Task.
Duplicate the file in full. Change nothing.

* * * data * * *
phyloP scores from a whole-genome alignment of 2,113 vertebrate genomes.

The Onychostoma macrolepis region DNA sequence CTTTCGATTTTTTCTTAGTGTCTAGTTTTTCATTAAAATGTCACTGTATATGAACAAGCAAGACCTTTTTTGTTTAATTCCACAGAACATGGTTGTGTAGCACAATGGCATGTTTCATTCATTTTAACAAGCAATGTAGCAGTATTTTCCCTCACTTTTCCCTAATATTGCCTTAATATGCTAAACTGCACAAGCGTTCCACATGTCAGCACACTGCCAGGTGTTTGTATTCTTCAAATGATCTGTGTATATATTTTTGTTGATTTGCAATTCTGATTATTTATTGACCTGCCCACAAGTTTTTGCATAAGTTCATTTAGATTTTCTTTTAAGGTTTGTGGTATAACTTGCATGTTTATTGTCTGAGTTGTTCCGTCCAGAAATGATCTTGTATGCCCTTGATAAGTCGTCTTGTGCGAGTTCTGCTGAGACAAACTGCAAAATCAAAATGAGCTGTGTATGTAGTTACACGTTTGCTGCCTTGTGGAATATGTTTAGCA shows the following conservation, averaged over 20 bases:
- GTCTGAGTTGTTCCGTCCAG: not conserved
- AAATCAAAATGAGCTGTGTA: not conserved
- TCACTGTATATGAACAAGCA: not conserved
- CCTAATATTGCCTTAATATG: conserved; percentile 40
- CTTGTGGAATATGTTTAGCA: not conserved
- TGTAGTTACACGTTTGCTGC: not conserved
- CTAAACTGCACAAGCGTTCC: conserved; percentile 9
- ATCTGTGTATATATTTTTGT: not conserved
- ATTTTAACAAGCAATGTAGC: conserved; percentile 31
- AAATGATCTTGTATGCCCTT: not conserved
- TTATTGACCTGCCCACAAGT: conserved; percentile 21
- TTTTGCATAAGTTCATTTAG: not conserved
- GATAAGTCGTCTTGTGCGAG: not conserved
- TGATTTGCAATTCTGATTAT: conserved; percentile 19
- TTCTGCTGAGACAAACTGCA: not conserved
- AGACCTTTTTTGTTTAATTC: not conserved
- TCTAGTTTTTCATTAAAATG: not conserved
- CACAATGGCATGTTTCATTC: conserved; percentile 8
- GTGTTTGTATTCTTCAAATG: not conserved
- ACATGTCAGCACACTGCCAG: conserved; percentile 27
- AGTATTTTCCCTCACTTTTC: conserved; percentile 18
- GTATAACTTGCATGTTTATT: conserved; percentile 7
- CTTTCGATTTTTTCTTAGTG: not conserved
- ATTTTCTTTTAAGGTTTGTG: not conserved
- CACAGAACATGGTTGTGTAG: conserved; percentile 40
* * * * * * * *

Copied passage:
phyloP scores from a whole-genome alignment of 2,113 vertebrate genomes.

The Onychostoma macrolepis region DNA sequence CTTTCGATTTTTTCTTAGTGTCTAGTTTTTCATTAAAATGTCACTGTATATGAACAAGCAAGACCTTTTTTGTTTAATTCCACAGAACATGGTTGTGTAGCACAATGGCATGTTTCATTCATTTTAACAAGCAATGTAGCAGTATTTTCCCTCACTTTTCCCTAATATTGCCTTAATATGCTAAACTGCACAAGCGTTCCACATGTCAGCACACTGCCAGGTGTTTGTATTCTTCAAATGATCTGTGTATATATTTTTGTTGATTTGCAATTCTGATTATTTATTGACCTGCCCACAAGTTTTTGCATAAGTTCATTTAGATTTTCTTTTAAGGTTTGTGGTATAACTTGCATGTTTATTGTCTGAGTTGTTCCGTCCAGAAATGATCTTGTATGCCCTTGATAAGTCGTCTTGTGCGAGTTCTGCTGAGACAAACTGCAAAATCAAAATGAGCTGTGTATGTAGTTACACGTTTGCTGCCTTGTGGAATATGTTTAGCA shows the following conservation, averaged over 20 bases:
- GTCTGAGTTGTTCCGTCCAG: not conserved
- AAATCAAAATGAGCTGTGTA: not conserved
- TCACTGTATATGAACAAGCA: not conserved
- CCTAATATTGCCTTAATATG: conserved; percentile 40
- CTTGTGGAATATGTTTAGCA: not conserved
- TGTAGTTACACGTTTGCTGC: not conserved
- CTAAACTGCACAAGCGTTCC: conserved; percentile 9
- ATCTGTGTATATATTTTTGT: not conserved
- ATTTTAACAAGCAATGTAGC: conserved; percentile 31
- AAATGATCTTGTATGCCCTT: not conserved
- TTATTGACCTGCCCACAAGT: conserved; percentile 21
- TTTTGCATAAGTTCATTTAG: not conserved
- GATAAGTCGTCTTGTGCGAG: not conserved
- TGATTTGCAATTCTGATTAT: conserved; percentile 19
- TTCTGCTGAGACAAACTGCA: not conserved
- AGACCTTTTTTGTTTAATTC: not conserved
- TCTAGTTTTTCATTAAAATG: not conserved
- CACAATGGCATGTTTCATTC: conserved; percentile 8
- GTGTTTGTATTCTTCAAATG: not conserved
- ACATGTCAGCACACTGCCAG: conserved; percentile 27
- AGTATTTTCCCTCACTTTTC: conserved; percentile 18
- GTATAACTTGCATGTTTATT: conserved; percentile 7
- CTTTCGATTTTTTCTTAGTG: not conserved
- ATTTTCTTTTAAGGTTTGTG: not conserved
- CACAGAACATGGTTGTGTAG: conserved; percentile 40